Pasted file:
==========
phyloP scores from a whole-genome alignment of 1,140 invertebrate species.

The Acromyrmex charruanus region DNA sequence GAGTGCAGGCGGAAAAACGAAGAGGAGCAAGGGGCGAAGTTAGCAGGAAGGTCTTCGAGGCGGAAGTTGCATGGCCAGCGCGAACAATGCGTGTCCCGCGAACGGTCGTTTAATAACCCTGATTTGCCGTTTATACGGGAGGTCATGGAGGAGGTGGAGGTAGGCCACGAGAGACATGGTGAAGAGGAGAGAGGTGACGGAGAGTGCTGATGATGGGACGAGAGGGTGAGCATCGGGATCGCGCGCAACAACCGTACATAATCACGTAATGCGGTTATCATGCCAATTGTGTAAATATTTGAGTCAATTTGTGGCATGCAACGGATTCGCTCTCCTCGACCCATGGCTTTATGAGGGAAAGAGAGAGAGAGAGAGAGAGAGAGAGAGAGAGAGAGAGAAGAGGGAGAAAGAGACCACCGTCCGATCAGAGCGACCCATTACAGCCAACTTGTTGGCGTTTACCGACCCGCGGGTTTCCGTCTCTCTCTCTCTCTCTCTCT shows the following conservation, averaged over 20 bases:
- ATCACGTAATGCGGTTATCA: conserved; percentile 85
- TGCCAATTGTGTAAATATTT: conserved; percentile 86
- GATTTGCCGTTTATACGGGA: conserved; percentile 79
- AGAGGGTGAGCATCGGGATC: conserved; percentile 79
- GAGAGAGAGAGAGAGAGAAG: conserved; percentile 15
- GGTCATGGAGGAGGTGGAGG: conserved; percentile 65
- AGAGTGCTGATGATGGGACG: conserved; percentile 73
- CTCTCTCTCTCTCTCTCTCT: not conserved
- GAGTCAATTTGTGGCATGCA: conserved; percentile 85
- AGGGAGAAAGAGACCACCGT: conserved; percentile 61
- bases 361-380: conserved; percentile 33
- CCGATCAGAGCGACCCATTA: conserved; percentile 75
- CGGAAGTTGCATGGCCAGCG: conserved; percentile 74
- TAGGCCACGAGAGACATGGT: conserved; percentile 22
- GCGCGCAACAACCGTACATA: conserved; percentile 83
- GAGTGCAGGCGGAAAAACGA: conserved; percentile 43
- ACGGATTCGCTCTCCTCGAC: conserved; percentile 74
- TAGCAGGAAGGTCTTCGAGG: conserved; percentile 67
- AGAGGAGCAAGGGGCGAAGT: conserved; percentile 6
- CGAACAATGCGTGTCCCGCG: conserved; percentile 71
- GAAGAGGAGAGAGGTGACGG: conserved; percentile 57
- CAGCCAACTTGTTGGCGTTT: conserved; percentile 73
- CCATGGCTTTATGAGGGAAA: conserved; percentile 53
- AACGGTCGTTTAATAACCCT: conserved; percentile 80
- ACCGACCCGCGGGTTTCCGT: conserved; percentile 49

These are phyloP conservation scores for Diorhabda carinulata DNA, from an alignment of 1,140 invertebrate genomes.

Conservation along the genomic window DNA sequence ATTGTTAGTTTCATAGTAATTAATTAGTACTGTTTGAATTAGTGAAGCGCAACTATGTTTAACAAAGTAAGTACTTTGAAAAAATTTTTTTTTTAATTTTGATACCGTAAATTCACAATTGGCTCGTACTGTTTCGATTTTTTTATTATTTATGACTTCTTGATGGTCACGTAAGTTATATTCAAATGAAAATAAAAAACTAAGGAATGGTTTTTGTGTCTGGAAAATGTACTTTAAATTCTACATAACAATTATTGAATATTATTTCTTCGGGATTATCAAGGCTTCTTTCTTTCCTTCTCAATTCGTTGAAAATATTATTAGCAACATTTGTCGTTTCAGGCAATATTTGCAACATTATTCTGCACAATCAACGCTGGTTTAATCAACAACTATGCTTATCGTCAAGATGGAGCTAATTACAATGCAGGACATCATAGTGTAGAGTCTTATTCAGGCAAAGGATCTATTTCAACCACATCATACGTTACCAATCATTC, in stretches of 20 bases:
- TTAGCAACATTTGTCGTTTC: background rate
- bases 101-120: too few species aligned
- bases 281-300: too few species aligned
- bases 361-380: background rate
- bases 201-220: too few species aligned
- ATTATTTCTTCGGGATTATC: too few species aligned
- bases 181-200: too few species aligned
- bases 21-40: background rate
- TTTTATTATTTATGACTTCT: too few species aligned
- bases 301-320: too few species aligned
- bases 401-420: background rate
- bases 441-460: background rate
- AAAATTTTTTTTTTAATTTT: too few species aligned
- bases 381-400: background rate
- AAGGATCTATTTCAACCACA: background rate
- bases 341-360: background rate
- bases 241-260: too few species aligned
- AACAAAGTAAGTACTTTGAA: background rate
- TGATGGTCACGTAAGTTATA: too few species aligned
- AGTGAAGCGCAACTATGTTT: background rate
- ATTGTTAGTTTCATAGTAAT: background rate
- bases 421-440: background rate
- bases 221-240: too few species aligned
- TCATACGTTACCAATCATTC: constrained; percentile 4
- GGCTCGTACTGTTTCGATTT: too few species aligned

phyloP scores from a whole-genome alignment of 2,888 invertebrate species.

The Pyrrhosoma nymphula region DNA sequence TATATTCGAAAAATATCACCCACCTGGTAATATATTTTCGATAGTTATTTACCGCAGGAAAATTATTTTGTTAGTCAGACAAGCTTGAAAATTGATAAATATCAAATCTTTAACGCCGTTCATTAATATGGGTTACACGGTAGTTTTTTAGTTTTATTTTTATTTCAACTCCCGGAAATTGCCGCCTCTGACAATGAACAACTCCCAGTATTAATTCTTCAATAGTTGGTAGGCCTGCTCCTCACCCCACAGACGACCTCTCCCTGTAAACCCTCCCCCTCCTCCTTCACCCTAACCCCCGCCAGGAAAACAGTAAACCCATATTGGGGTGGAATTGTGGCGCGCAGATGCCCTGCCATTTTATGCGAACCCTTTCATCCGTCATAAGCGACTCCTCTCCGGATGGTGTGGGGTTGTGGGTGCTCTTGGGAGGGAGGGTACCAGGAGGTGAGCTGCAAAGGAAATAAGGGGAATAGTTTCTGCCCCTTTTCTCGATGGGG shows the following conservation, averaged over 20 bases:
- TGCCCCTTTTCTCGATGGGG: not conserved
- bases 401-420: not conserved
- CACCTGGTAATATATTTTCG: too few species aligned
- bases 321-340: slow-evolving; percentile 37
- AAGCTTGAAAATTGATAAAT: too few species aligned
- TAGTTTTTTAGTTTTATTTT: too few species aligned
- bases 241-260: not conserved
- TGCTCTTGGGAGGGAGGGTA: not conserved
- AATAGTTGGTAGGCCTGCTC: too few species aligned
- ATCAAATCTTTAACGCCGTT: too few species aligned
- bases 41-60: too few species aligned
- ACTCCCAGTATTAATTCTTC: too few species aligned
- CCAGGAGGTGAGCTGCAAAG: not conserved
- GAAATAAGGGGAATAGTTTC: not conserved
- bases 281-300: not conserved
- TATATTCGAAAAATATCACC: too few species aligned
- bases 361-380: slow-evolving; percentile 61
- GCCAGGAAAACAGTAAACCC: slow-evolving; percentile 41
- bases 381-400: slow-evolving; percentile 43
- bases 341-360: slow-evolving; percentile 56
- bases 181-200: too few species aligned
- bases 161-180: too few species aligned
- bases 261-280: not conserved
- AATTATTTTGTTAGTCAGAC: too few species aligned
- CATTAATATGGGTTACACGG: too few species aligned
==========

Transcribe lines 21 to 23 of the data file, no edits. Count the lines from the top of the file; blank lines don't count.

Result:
- AGAGGAGCAAGGGGCGAAGT: conserved; percentile 6
- CGAACAATGCGTGTCCCGCG: conserved; percentile 71
- GAAGAGGAGAGAGGTGACGG: conserved; percentile 57